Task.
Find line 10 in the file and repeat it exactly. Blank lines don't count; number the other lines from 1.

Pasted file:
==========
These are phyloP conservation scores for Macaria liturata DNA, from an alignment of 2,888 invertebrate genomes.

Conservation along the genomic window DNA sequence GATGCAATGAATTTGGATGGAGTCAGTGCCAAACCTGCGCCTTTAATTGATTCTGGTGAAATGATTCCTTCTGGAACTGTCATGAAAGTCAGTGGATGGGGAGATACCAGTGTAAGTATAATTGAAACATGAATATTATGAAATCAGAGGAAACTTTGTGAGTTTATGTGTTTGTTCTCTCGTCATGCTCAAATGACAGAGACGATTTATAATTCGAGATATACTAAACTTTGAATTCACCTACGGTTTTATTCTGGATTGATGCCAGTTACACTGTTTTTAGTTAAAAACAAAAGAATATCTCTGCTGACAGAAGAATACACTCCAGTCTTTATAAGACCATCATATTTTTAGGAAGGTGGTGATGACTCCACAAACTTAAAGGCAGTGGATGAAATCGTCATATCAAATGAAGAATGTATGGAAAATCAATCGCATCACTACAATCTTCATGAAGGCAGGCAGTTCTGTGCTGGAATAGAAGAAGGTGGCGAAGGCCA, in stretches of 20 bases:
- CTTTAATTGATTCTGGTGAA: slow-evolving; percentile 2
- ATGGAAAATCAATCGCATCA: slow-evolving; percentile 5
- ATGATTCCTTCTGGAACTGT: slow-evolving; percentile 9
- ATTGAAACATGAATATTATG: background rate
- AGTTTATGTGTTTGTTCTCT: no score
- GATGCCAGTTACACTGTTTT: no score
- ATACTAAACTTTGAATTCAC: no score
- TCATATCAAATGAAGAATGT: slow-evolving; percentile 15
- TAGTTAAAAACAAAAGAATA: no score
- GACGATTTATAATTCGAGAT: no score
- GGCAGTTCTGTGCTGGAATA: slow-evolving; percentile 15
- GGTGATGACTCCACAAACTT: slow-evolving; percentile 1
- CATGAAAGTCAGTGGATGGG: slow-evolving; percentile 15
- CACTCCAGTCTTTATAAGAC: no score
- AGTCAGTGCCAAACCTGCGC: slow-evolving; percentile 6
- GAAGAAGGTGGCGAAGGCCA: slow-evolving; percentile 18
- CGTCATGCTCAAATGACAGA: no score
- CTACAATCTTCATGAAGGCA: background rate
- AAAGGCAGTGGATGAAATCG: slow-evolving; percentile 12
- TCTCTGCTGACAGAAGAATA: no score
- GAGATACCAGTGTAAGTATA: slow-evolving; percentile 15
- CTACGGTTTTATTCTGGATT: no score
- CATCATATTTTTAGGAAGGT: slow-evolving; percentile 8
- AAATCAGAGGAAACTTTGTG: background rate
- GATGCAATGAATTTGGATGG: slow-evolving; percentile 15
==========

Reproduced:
- TCATATCAAATGAAGAATGT: slow-evolving; percentile 15